The timing of the statement, about the care she is taking to prevent the spread of the virus while her infectious husband returned to the White House, was its own kind of statement. It seemed to be her way of answering an outcry of concern over the safety of the residence staff. This first lady with what can at times seem like an antagonistic relationship with the press, who rarely gives interviews or deviates from her prepared remarks at public appearances, was following her own playbook.
“It’s extraordinary in history, and it’s a direct contradiction to the way in which he is behaving,” says Myra Gutin, a professor at Rider University and author of “The President’s Partner: The First Lady in the Twentieth Century.” Gutin says she cannot think of any other first lady who’s released a separate statement from her own office so diametrically opposed to the president’s messaging — and with an election less than 30 days away.
“She very well may be responding to criticism of running a lax ship there at the White House based on her husband’s activities, and she wants to say, ‘No, no, no,’ ” says Katherine Jellison, a professor of history at Ohio University who has studied first ladies. “The criticism isn’t just from the press, but the general public. I mean, my social media feed is all about the Trumps and their inner circle acting like modern-day Typhoid Marys.”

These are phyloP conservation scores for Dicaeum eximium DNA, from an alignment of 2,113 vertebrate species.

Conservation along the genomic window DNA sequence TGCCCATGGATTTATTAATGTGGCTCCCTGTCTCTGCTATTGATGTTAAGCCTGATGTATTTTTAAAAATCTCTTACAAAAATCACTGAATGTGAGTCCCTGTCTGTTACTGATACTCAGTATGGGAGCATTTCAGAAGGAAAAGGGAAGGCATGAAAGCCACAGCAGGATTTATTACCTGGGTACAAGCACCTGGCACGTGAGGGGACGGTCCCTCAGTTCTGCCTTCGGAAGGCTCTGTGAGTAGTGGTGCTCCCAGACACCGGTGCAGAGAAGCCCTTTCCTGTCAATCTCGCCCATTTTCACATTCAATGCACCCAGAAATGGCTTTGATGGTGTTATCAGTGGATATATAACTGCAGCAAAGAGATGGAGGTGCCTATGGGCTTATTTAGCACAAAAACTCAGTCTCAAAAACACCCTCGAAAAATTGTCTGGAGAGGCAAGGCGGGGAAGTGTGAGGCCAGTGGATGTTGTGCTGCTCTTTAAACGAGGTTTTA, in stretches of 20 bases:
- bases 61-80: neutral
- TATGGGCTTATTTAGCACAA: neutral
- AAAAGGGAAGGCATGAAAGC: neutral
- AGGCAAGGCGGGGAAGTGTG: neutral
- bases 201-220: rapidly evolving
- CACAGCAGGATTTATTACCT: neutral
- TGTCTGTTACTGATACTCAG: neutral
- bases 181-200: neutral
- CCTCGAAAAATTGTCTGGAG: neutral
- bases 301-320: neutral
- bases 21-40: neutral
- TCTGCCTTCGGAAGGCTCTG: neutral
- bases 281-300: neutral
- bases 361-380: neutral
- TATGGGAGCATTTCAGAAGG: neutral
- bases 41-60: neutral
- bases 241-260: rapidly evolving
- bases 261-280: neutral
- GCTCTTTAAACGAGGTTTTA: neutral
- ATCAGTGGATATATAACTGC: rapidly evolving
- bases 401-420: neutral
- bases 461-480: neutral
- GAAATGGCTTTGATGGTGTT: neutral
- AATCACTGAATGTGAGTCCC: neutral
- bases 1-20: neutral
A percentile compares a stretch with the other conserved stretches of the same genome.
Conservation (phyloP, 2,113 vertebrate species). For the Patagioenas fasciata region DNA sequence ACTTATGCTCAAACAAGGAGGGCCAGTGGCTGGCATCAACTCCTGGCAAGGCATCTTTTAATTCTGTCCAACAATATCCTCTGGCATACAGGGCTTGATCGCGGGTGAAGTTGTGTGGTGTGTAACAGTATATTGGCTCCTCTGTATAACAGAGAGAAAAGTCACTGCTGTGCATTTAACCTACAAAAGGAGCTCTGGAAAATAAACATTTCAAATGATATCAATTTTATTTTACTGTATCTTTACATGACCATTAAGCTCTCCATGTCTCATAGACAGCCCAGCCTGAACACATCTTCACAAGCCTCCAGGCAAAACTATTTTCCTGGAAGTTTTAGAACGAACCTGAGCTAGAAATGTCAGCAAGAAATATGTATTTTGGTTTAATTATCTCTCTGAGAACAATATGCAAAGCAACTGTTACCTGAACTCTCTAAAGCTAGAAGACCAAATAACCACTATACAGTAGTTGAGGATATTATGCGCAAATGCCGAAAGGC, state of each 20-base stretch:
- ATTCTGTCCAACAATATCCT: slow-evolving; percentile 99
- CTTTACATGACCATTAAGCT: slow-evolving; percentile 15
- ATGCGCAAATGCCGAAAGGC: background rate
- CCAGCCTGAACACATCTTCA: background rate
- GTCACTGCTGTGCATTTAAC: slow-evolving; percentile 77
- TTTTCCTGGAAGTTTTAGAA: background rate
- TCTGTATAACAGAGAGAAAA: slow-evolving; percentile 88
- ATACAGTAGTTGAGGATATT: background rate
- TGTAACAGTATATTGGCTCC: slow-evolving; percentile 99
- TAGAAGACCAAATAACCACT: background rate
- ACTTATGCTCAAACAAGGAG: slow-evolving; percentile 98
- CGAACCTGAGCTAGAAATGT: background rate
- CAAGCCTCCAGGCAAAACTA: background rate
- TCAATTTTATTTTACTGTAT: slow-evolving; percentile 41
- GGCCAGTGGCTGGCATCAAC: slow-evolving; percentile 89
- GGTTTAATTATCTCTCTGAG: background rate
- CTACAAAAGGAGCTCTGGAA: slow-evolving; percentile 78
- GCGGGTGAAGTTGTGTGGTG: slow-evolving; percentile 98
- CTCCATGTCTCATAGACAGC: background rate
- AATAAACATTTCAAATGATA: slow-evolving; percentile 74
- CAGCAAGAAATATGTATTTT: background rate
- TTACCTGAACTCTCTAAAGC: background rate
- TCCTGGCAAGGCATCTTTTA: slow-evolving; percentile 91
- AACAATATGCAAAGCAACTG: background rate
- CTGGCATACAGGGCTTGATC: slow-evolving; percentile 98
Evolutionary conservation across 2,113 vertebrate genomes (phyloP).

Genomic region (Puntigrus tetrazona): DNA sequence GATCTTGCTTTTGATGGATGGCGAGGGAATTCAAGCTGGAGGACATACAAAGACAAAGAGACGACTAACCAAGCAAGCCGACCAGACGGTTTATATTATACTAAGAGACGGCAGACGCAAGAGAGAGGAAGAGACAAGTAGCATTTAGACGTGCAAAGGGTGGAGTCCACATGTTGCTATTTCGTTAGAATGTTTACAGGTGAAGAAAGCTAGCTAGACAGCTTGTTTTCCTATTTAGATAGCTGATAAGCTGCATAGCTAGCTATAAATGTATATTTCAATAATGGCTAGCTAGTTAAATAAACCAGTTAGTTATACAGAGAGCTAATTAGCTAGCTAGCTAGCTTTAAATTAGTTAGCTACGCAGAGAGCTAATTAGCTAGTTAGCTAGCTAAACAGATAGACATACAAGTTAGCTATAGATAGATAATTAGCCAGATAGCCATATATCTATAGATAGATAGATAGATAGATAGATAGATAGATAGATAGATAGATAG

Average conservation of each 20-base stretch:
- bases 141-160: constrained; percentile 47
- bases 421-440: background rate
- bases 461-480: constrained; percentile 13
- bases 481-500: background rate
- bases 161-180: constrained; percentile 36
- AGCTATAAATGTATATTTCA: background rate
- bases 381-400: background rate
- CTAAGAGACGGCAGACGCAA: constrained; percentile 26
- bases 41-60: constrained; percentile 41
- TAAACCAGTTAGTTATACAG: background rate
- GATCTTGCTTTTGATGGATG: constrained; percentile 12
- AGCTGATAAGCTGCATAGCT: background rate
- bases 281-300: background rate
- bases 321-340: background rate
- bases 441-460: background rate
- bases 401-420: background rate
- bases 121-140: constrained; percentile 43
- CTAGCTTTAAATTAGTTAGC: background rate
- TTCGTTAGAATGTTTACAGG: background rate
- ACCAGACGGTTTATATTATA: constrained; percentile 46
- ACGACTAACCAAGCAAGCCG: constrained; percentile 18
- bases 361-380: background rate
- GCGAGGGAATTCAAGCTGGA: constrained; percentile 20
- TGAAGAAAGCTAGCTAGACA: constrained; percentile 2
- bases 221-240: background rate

A coronavirus quarantine was an excuse for the first lady to lay low, as seems to be her preference, and shrug off appearances for a campaign that is faltering among women and could benefit from her relatively higher popularity than the president’s. And yet, here she was, calling attention to her contrast with her husband, even as they were literally stuck together under the same roof. (He has since left quarantine to work in the Oval Office and resume campaigning).
“My guess is that she’s looking out for her own reputation and trying to distance herself from her husband’s apparently cavalier attitude toward safety precautions,” says Jellison.
Before the pandemic, “distancing” in Washington simply meant rhetorically backing away from some politically toxic figure or behavior. During the covid-19 pandemic, the first lady has made efforts to signal that she takes public-health guidelines seriously even if her husband doesn’t.
This could be seen as distancing, in the traditional sense: the first lady creating some daylight between herself and the president for the sake of her own reputation. Just as easily, it could be an example of Melania Trump using her public persona to project that there is someone sensible in the Trump White House as her husband seeks a second term.
“The health of Residence staff members and their families are a paramount concern to the First Family,” the statement from her office read. It talked about the mask mandate the first lady implemented for residence staff in April and how her office had hired a “well-being” consultant to help maintain the mental